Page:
Yesterday was an incredibly busy evening. We walked home from work, and went right back out with the dog for the better part of an hour. While Jeremy took the pup inside for her chow, I stayed out and did some gardening for about an hour, weeding the herb garden and planting a few of my weekend purchases: chocolate mint, rosemary, variegated marjoram, and tricolor sage. I have plans for some more herbs, and maybe a little annual/lettuce bed, but that’s down the road a few weeks, I think.
Anyway, around 7:30, Jeremy came out begging for dinner, so I packed up the gardening supplies and came inside to clean up and get food going. I decided to make chicken-apple sausages and potato-celeriac latkes. I used the Cuisinart to grate the potato, celeriac and onion in short order, and my ricer to squeeze all the extra moisture from them, which worked greatâ€”ideally, really, except that my arms were tired from gardening, so the squeezing was a lot of work. I used my largest serving spoon to scoop and shape the latkes and drop them in the hot oil, and did 3 at a time. Once most of the latkes were fried up and warming in the oven, I grilled up the sausages (which were precooked), and dinner was good to go. Jeremy liked it, I liked it, and the potato cakes went well with the flavor of the sausages. Jeremy gave Freyja a piece of sausage after we finished eating, and she liked it too. 🙂
The latke recipe I used is adapted from one at Epicurious. Even reducing amounts somewhat, we still ended up with a ton of extra latkes; it’s a good thing they reheat well in the oven. I was loose with the amounts, and mostly played it by feel, literally, by mixing it together with just my hands. Unpeeled red potatoes seem to work fine; I also used a few small miscellaneous potatoes (yellow and fingerlings, I think). I’ve never eaten celeriac before, and the flavor was subtle, but I think I could taste it. I’ve got another one, and am thinking of butter-braising it, so I can taste it all by itself. Or a soup would be good…or maybe I should just mash some in with potatoes… hmm…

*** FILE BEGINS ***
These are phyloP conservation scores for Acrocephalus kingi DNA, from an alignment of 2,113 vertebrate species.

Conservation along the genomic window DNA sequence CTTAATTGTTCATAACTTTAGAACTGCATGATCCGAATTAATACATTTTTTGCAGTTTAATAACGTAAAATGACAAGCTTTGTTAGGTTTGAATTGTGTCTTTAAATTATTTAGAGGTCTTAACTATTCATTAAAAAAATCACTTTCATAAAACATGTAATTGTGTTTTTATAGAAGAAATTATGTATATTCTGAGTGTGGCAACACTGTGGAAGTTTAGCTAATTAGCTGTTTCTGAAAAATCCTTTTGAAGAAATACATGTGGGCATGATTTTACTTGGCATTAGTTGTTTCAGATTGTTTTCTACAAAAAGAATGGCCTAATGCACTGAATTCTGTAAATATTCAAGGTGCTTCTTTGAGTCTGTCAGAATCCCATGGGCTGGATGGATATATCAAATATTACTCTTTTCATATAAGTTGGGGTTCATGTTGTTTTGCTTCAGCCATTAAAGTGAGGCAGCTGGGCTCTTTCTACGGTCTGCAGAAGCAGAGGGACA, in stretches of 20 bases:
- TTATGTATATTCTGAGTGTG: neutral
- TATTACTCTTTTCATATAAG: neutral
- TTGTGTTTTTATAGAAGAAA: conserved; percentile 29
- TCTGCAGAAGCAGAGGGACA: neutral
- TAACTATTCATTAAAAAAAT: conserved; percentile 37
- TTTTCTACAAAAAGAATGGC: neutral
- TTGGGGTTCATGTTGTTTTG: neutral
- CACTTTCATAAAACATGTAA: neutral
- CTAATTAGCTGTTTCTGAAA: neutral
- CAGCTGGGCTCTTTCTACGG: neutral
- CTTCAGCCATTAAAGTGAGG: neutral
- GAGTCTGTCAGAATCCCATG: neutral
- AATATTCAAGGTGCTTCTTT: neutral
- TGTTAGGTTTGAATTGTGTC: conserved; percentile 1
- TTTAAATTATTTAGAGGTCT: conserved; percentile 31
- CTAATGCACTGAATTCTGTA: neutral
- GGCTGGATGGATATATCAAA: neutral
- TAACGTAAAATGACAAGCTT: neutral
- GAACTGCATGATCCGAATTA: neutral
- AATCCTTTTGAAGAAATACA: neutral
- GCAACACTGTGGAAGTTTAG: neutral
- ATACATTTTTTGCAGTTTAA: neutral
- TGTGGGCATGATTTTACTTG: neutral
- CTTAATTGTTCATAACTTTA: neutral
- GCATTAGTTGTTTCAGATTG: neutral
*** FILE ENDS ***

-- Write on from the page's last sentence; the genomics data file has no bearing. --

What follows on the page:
1/2 of a large celeriac, or about 3/4 lb total, peeled with a knife
About 6 large red potatoes
2 T fresh lemon juice
1/2 lb sweet onion, quartered
1/2 C all-purpose flour
4 large eggs, lightly beaten
1 tsp kosher salt
A few grinds of black pepper
About 1 1/2 cups canola oil
Put oven racks in upper and lower thirds of oven and preheat oven to 250Â°F. Coarsely grate celery root, potatoes, and onions with the grating blade of your food processor (or box grater). Pour lemon juice over all and toss to coat. Strain using a potato ricer (perfect if you have one with a very small screen) or a kitchen towel, to remove as much liquid as you possibly can.
Return grated roots to a clean, dry bowl and mix in salt, pepper, flour (enough to coat everything lightly), and eggs (start with 3, mix them in, and work up from there if necessary until you have an evenly coated mixture that will hold together when pressed). It is easiest to gauge consistency if you mix this together with your hands rather than a spoon.
Heat 1/3″ oil in a 10- or 12-inch cast iron skillet over medium heat until hot but not smoking. Fill a 1/4-cup measure or large serving spoon (not tightly packed) with latke mixture and carefully slide it into the skillet, flattening to about 3 inches in diameter with a slotted spatula. Form 2-3 more latkes in skillet, allowing some space around them, and fry until undersides are deep golden, 1 1/2 to 3 minutes. Turn over very gently and fry until deep golden all over, 1 1/2 to 3 minutes more. (If latkes brown too quickly, lower heat a bit.) Transfer to paper towels to drain briefly, then keep warm in a single layer on a metal rack set in a shallow baking pan in the oven. Make more latkes in the same manner. Latkes can be fried ahead and served at room temp or reheated in the oven. Makes about 16 latkes.
Source: Adapted from Epicurious.
Update 4/26/07: I tried reheating the leftover latkes to go with our dinner, which was a roasted boneless leg of lamb and braised leeks with bacon. I adapted both of those for a 375F oven so I could do them at once, so when the roast came out to rest, I stuck the latkes on a rack under the leeks while the latter finished braising. The timing worked out perfectly for everything, and the latkes tasted just as good the second day; they accompanied the rest of the meal beautifully, and I could also see leftovers on that score reheated with some eggs for a great breakfast of, say, poached eggs on asparagus.